I had been warned on the Lotsa Helping Hands website that Frances cries a lot, and it's true. And thank goodness she does. Crying is a magnificent, expressive way to show feelings of love, frustration, and sadness--all at once. When she recognized me, her beautiful blue eyes crumpled, and her face said everything. It felt like she was saying, "Jill, you came! I'm in here and there's just about nothing I can do to tell you what I want to tell you. So this is it! It's not fair! But I'm glad you came."
Not surprisingly, it was very poignant for me, because I lost my dad suddenly last year, and never had the chance to see him after his fatal episode. I told Frances, "You are alive! You are alive! You made it." We both cried.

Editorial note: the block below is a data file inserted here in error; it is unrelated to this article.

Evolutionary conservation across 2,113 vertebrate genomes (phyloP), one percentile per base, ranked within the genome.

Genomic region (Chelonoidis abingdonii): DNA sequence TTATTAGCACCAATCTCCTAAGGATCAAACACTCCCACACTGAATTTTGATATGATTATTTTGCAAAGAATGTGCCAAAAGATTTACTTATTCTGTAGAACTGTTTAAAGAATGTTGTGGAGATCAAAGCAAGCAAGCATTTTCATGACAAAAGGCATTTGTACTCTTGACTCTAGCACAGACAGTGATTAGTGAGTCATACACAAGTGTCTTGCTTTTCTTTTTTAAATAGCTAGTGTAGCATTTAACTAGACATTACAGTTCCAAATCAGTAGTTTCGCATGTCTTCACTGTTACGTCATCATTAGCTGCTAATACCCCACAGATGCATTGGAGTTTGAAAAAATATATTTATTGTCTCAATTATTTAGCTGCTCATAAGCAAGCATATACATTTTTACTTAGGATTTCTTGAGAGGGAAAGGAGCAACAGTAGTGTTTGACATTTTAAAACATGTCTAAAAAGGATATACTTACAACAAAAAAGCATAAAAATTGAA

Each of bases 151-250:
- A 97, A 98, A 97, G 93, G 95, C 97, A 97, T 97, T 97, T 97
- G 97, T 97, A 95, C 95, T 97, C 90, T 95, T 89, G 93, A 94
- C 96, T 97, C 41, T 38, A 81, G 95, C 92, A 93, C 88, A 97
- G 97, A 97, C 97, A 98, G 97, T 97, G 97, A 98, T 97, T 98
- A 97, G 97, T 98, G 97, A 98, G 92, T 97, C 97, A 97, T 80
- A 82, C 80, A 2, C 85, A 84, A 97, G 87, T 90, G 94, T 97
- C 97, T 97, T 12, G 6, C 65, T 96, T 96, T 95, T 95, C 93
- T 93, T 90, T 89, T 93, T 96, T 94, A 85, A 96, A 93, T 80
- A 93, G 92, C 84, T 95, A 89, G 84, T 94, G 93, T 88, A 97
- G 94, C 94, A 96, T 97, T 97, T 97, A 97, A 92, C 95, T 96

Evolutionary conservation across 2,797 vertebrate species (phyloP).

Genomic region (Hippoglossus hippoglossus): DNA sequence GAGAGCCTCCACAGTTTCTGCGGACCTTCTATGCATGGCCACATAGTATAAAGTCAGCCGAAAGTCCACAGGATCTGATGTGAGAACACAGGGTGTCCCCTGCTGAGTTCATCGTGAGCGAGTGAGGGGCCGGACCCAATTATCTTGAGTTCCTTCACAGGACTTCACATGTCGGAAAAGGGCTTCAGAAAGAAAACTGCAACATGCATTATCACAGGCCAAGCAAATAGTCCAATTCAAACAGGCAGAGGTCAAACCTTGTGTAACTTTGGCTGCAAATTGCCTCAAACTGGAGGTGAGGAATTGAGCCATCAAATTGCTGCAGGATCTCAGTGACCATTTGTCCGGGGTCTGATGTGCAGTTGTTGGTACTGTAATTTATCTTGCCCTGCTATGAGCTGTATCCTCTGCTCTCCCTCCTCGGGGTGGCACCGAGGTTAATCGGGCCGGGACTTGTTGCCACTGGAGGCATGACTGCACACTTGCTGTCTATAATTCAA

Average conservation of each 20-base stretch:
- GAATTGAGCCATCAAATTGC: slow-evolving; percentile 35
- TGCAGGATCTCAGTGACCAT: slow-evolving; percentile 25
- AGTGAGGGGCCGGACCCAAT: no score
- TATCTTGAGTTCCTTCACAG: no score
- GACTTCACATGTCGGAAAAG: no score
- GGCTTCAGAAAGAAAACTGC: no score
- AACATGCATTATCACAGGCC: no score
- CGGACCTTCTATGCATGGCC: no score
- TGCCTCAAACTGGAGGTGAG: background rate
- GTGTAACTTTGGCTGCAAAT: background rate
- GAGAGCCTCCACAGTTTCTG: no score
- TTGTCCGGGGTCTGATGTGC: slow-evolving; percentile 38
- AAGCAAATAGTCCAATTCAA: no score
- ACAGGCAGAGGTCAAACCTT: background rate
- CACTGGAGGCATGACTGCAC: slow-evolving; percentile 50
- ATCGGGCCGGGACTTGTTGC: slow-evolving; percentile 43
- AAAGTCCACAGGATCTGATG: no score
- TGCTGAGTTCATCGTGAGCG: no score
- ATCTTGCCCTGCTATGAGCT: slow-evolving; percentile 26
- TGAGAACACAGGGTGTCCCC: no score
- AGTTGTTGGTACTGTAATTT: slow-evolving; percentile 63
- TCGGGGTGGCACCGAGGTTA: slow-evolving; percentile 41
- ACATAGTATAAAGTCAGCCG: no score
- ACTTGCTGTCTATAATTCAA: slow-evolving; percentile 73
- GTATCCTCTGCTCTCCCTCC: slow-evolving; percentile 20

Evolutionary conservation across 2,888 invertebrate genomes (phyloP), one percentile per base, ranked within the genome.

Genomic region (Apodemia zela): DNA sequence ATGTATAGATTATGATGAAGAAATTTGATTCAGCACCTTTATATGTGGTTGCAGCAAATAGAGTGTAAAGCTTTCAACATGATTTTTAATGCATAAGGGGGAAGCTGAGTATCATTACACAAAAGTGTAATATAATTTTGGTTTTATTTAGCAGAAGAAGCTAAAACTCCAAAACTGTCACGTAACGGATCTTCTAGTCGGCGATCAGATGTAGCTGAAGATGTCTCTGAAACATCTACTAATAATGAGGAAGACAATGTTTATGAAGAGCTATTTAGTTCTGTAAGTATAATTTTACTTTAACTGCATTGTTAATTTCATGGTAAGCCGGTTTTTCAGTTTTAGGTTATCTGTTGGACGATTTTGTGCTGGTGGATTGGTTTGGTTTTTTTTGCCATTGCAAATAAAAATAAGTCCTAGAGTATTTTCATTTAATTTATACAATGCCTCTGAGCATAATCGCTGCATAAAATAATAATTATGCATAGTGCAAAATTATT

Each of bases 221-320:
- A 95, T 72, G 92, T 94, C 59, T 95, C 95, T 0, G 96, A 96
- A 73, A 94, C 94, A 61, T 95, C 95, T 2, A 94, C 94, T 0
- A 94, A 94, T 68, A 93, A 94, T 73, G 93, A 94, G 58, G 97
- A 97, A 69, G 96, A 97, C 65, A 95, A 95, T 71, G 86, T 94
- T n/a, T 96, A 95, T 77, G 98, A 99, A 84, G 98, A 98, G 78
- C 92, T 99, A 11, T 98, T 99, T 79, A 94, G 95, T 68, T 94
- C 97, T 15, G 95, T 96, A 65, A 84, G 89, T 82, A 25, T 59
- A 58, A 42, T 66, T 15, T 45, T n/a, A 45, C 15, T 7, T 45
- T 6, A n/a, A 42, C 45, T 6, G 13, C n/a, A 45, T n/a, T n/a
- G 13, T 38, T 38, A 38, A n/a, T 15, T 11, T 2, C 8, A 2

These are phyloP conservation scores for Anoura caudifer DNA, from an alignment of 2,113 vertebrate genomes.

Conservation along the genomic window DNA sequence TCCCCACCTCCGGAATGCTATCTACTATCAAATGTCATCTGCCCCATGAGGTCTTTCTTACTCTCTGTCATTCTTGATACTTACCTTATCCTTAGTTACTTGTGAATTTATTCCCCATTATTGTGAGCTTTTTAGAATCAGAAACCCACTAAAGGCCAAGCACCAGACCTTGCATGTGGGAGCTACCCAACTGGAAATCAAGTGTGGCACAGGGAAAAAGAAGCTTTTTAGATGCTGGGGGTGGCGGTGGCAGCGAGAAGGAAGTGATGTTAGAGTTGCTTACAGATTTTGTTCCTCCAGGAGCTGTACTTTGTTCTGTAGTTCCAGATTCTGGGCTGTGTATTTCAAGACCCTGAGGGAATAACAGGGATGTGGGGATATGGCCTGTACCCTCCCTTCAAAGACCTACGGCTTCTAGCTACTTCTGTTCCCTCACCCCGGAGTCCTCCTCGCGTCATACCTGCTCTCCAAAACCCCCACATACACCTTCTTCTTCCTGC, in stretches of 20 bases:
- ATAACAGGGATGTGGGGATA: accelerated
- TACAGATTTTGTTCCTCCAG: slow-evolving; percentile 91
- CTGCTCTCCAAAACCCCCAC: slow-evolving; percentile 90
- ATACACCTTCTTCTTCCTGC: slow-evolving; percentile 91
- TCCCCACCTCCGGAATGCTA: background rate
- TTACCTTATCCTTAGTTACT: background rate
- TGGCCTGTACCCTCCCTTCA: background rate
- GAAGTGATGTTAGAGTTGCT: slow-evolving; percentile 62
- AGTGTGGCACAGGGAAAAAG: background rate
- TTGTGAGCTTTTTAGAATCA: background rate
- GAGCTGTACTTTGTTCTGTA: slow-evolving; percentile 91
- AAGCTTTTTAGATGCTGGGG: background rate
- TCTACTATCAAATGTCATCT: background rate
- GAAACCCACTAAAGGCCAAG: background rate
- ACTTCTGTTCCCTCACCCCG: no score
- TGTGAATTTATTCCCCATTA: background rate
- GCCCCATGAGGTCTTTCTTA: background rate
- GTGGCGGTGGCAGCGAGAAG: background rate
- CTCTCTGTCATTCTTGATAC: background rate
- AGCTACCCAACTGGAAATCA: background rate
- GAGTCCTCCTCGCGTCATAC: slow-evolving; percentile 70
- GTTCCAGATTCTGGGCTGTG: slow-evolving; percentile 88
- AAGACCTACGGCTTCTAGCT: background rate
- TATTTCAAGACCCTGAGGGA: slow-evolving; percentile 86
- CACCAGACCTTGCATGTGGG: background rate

But here's the truth: It is very, very hard for her. She's so strong. She has so much she wants to say, and her brain and body aren't ready to let it happen. As I sat in front of her, I realized she hadn't eaten breakfast yet, so I helped her with oatmeal, egg, and apple sauce. She was so feisty. She took each container in her hand, and brought it to her mouth. After a while, I'd ask: Can I use the spoon and help? She would nod yes. There are lots and lots of nods. And she was hungry. Morning, if you're wondering, is a lovely time to visit. I kept wondering if sign language would be useful for stroke victims. Well, of course it would, but . . . .. (People, learn it now!)
When Frances's beautiful daughter, Kate came about an hour into my visit, I was just starting to feel concerned. I had so many questions and Frances couldn't answer them. I felt I needed help. Was Frances tired? Was my endless chatter going to drive her nuts? Was she uncomfortable in any way?